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Black Hawk to Daggett
35 miles ~ 3 hours 20 minutes
Tom Pipkin, Robb Milley, Eddie and I found ourselves on launch at Blackhawk at about 9:30 a.m. on Saturday morning. We left Ventura at 5:30 and ended up early by about 2 hours, but considering the length of the drive, it was still better to be early.
Team Atos was there, setting up, when Pipkin launched first at a little after 11:00. Conditions were very light, but he made it look easy, climbing above launch in smooth fat thermals. Robb and I wasted no time in following, but we found the conditions not so easy. Basically a prolonged scratch/flush for both of us while Pipkin boated around above launch.
In a last ditch effort, I peeled off and hoped to find something to the west, while Robb searched further out front. Robb’s path was the recommendation from the “locals” but the downside was if you didn’t get up out front, you were done for the day. I figured if I didn’t get up to the west, I could land at the gun range and still get another shot.
So I landed at the gun range. Eddie had me in the truck in short order and back at launch. Robb was smokin’ the soles on his shoes as he walked in 120 degree desert heat, and Pipkin continued to watch all the action from his comfortable seat about 300 feet above launch.
Back at launch and there were 2 Atoses in the air with Pipkin, but there were 3 HGs lined up on launch waiting for a good cycle. Pipkin had climbed to 10.5 and was anxious to get on course, so I spread out off to the side and launched in a weak cycle.
Then I began my second flush. I thought of all the tough-talk we had spewed on the drive out. The anticipation for the day was very high and I resigned myself by thinking, “with great anticipation comes great disappointment” scratching my way all the way down the main spine to what I called “the last chance station” at a slide area just before the retrieve road where Robb was still hiking.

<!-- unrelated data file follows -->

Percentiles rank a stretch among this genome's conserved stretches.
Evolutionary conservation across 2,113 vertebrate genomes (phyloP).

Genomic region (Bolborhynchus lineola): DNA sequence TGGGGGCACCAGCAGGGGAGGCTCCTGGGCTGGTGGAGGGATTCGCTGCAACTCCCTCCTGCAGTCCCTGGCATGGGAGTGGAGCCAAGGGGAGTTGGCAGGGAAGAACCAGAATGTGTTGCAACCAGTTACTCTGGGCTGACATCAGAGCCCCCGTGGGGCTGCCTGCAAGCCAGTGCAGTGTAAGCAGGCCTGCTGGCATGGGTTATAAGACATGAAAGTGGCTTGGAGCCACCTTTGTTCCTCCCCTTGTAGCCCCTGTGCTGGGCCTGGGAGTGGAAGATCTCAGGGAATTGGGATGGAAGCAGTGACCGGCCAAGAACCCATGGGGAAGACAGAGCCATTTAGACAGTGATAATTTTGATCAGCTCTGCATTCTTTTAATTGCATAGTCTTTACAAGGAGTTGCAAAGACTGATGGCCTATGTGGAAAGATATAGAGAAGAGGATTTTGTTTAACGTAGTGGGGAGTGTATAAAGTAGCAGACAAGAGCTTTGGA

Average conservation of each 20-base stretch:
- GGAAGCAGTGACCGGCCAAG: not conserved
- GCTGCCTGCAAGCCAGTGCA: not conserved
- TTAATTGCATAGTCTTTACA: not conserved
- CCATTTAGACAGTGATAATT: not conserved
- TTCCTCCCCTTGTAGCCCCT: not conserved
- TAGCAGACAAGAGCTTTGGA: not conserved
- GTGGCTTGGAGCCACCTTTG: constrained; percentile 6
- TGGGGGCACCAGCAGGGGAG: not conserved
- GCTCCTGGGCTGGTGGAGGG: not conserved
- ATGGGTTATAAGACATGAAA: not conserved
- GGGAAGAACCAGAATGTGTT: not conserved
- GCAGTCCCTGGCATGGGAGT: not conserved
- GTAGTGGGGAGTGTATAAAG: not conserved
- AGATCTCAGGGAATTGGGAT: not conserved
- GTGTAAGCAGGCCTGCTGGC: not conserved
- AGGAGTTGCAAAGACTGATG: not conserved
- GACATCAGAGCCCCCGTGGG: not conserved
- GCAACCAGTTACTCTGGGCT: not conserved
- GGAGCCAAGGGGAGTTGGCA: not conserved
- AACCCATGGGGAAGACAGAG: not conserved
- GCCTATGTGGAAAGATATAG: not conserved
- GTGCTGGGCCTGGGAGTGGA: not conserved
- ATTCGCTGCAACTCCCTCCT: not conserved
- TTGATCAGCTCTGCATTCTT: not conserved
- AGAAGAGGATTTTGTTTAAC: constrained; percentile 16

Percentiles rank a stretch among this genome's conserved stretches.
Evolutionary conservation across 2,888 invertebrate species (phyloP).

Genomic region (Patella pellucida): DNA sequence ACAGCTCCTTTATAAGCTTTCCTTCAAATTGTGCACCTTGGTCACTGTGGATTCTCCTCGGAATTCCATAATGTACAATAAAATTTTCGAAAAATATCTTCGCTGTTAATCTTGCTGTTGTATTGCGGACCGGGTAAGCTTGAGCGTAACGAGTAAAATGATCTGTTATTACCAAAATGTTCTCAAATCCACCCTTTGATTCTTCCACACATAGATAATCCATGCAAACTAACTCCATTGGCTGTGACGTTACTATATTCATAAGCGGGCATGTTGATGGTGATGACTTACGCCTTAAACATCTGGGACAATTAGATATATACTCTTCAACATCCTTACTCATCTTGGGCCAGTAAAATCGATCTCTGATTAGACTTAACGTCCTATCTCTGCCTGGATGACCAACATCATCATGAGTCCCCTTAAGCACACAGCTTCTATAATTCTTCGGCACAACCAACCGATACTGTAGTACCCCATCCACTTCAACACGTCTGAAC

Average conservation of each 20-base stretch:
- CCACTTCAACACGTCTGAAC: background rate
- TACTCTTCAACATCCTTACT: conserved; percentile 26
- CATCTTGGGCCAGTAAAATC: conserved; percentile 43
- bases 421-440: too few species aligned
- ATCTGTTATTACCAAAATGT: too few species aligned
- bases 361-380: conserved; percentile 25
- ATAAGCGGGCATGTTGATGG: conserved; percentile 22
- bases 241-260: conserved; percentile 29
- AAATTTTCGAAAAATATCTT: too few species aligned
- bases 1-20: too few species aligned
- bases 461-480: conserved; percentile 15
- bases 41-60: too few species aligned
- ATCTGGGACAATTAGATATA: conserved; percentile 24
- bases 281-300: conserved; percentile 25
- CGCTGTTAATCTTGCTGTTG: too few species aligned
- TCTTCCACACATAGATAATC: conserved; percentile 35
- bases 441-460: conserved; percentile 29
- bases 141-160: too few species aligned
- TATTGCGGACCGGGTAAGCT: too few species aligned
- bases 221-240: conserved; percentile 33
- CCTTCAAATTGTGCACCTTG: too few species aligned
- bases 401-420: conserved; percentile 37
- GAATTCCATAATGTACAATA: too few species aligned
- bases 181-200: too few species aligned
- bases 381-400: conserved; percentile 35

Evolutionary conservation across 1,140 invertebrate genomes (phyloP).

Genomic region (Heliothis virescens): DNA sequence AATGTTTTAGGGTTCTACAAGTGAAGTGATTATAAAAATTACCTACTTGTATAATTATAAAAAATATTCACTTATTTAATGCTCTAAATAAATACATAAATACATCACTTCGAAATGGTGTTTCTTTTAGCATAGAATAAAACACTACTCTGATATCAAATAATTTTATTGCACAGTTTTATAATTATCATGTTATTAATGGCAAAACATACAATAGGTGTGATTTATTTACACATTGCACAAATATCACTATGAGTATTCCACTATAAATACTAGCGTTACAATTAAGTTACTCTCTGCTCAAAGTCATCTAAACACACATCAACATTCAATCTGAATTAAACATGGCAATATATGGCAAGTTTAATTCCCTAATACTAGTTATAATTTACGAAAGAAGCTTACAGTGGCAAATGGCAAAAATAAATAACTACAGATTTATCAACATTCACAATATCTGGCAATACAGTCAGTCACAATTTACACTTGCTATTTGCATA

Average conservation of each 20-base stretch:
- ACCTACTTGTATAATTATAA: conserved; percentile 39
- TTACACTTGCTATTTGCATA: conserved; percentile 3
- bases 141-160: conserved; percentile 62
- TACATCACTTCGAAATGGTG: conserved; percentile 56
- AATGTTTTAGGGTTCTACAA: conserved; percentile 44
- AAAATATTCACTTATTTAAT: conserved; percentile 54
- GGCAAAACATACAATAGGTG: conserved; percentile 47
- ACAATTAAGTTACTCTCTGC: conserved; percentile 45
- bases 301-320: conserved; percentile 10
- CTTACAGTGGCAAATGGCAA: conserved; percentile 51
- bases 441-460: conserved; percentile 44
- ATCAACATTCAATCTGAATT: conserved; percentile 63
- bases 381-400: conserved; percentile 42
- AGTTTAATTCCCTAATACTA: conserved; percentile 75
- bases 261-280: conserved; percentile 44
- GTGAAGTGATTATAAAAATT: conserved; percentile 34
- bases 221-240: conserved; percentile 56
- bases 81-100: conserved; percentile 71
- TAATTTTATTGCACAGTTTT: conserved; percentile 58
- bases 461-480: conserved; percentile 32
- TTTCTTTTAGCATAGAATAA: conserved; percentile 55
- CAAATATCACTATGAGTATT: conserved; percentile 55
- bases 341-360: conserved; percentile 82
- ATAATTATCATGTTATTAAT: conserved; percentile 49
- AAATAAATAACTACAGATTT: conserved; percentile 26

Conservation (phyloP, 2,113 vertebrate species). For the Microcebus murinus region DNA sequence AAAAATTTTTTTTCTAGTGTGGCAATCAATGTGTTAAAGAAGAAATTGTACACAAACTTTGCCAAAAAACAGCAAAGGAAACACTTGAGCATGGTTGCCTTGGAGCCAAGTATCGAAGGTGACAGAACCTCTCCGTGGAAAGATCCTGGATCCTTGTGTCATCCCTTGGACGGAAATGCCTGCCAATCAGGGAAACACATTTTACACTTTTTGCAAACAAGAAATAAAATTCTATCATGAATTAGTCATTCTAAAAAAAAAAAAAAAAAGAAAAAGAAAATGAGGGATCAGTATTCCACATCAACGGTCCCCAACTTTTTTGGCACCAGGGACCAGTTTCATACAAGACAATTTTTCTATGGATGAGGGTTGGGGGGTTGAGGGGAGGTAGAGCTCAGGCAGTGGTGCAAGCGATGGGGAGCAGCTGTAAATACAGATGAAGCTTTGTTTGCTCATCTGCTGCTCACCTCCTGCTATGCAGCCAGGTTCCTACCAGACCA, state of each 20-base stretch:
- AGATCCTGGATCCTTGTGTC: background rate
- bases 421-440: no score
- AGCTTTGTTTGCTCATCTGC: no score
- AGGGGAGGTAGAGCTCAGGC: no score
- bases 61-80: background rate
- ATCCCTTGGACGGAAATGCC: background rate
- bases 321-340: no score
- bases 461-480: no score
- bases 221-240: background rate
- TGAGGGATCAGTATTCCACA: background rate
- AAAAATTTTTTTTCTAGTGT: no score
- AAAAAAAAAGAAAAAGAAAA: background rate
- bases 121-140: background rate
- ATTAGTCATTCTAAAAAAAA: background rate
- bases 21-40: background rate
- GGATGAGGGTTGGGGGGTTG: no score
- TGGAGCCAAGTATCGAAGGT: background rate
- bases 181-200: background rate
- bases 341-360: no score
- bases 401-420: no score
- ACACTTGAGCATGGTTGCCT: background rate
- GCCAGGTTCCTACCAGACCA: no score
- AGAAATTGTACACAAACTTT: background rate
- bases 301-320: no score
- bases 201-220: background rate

The slide was kicking off a trashy thermal and I was surprised that it was actually able to carry me out of there. I hadn’t been able to stay in a thermal at all until that point. The ride stayed rough for 4 grand, then I lost it and didn’t find it again until I was 100 AGL back at the slide. Took it up again, lost it again, and this time I slid all the way down the ridge, past the last chance and over the retrieve road.
Eddie was picking up Robb, who had lost the soles of his boots to the searing heat of the desert. Pipkin was still over 10 grand and getting on course. My best bet was to land next to Eddie and join the Pipkin chase.
I started getting a few beeps on my vario and decided that I would turn in it just to pick up a little altitude and increase my landing options. 100-200 up turned into 3-4 hundred up, but I didn’t want to get sucked back into the wild and unbeneficial ride up from the slide, so I kept correcting back out to the flats.
Surprised to find myself at 9K, I radioed Pipkin to check his status. He was 7200 and 5 miles out. I was 2.3 miles out so I figured I could catch him. Quite excited all of sudden to be making a go of it after all.
Before I could get to Pipkin he began sinking fast. I caught another smooth thermal that tracked me back to my 2 mile mark, while Pipkin lost almost everything he had. So then I was at 10.2 and Pipkin was at 4-point-something, strange reversal of fortunes.
For a while it seemed that Pipkin was going to climb back out and we were going to be able to wander around together (the “course” was proving to be very elusive), but Pipkin ended up on the deck somewhere past the 7 mile mark and I was on my own.
I was over 11K when Eddie and Robb picked up Pipkin right below me. I was getting frustrated with my slow progress though. The forecast was for southwest, and the cloud shadows were clearly drifting from the southeast. I kept trying to go northeast under a cloud street, but I would hit a headwind, hit a bunch of sink, stumble into a good thermal, climb and drift right back to where I had been 10 minutes earlier. So then I would try due east. I would get a few minutes of tail wind, followed by a head wind, followed by sink, catch a thermal and end up back at my spot. Progress was very slow, I was staying high, but there were also several times when I got tossed around by the changing winds, and that was losing its appeal.